# Model Predictive Control of a Multi-Input Multi-Output Nonlinear Plant

This example shows how to design a model predictive controller for a multi-input multi-output nonlinear plant defined in Simulink® and simulate the closed loop. The plant has three manipulated variables and two measured outputs.

### Linearize the Nonlinear Plant

The nonlinear plant is implemented in the Simulink model `mpc_nonlinmodel`

. Notice the nonlinearity `0.2*u(1)^3`

from the first input to the first output.

```
open('mpc_nonlinmodel')
```

Linearize the plant at the default operating conditions (the initial states of the transfer function blocks are all zero) using the `linearize`

command from Simulink® Control Design™.

```
plant = linearize('mpc_nonlinmodel');
```

Assign names to I/O variables.

plant.InputName = {'Mass Flow';'Heat Flow';'Pressure'}; plant.OutputName = {'Temperature';'Level'}; plant.InputUnit = {'kg/s' 'J/s' 'Pa'}; plant.OutputUnit = {'K' 'm'};

Note that since you have not defined any measured or unmeasured disturbance, or any an unmeasured output, when an MPC controller is created based on `plant`

, by default all plant inputs are assumed to be manipulated variables and all plant outputs are assumed to be measured outputs.

### Design the MPC Controller

Create the controller object with sampling period, prediction and control horizons of 0.2 sec, 5 steps, and 2 moves, respectively;

mpcobj = mpc(plant,0.2,5,2);

-->"Weights.ManipulatedVariables" is empty. Assuming default 0.00000. -->"Weights.ManipulatedVariablesRate" is empty. Assuming default 0.10000. -->"Weights.OutputVariables" is empty. Assuming default 1.00000.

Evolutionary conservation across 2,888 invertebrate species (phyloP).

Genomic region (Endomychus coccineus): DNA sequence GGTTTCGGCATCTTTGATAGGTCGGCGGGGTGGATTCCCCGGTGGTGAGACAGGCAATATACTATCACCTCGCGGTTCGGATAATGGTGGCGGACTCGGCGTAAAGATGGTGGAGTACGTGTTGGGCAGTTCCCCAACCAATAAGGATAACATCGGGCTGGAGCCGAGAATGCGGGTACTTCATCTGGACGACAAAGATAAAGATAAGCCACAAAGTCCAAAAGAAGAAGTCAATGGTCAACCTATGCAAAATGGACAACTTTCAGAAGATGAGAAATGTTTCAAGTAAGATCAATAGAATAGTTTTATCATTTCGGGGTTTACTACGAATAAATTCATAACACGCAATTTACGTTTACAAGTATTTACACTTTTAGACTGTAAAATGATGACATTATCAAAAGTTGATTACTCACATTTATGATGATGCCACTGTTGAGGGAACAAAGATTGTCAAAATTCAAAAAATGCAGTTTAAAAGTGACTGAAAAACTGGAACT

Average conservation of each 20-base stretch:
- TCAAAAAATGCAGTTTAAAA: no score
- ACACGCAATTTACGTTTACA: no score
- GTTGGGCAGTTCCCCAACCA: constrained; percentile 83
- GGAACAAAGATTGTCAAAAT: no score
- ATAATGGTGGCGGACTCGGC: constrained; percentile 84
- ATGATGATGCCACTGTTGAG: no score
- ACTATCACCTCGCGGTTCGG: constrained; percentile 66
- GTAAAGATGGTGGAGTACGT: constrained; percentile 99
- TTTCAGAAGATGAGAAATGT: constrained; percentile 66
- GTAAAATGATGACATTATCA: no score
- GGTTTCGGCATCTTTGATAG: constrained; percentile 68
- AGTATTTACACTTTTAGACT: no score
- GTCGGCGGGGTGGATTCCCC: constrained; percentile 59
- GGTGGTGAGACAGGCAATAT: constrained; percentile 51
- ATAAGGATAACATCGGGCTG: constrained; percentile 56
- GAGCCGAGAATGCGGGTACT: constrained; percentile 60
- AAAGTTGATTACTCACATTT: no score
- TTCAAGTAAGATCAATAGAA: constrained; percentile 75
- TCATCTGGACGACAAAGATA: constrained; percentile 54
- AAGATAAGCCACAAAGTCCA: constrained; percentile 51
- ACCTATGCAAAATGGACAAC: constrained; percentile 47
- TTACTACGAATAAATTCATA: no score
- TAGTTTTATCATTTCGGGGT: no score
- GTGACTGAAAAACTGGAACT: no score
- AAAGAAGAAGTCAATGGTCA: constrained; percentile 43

Specify hard constraints on the manipulated variable.

mpcobj.MV = struct('Min',{-3;-2;-2},'Max',{3;2;2},'RateMin',{-1000;-1000;-1000});

Define weights on manipulated variables and output signals.

mpcobj.Weights = struct('MV',[0 0 0],'MVRate',[.1 .1 .1],'OV',[1 1]);

Display the MPC object to review its properties.

mpcobj

MPC object (created on 13-Feb-2024 00:03:12): --------------------------------------------- Sampling time: 0.2 (seconds) Prediction Horizon: 5 Control Horizon: 2 Plant Model: -------------- 3 manipulated variable(s) -->| 5 states | | |--> 2 measured output(s) 0 measured disturbance(s) -->| 3 inputs | | |--> 0 unmeasured output(s) 0 unmeasured disturbance(s) -->| 2 outputs | -------------- Disturbance and Noise Models: Output disturbance model: default (type "getoutdist(mpcobj)" for details) Measurement noise model: default (unity gain after scaling) Weights: ManipulatedVariables: [0 0 0] ManipulatedVariablesRate: [0.1000 0.1000 0.1000] OutputVariables: [1 1] ECR: 100000 State Estimation: Default Kalman Filter (type "getEstimator(mpcobj)" for details) Constraints: -3 <= Mass Flow (kg/s) <= 3, -1000 <= Mass Flow/rate (kg/s) <= Inf, Temperature (K) is unconstrained -2 <= Heat Flow (J/s) <= 2, -1000 <= Heat Flow/rate (J/s) <= Inf, Level (m) is unconstrained -2 <= Pressure (Pa) <= 2, -1000 <= Pressure/rate (Pa) <= Inf Use built-in "active-set" QP solver with MaxIterations of 120.

### Simulate the Closed Loop Using Simulink

Open the pre-existing Simulink model for the closed-loop simulation. The plant model is identical to the one used for linearization, while the MPC controller is implemented with an MPC controller block, which has the workspace MPC object `mpcobj`

as parameter. The reference for the first output is a step signal rising from zero to one for t=0, as soon as the simulation starts. The reference for the second output

```
mdl1 = 'mpc_nonlinear';
open_system(mdl1)
```

Run the closed loop simulation.

sim(mdl1)

-->Converting model to discrete time. -->Assuming output disturbance added to measured output #1 is integrated white noise. -->Assuming output disturbance added to measured output #2 is integrated white noise. -->"Model.Noise" is empty. Assuming white noise on each measured output.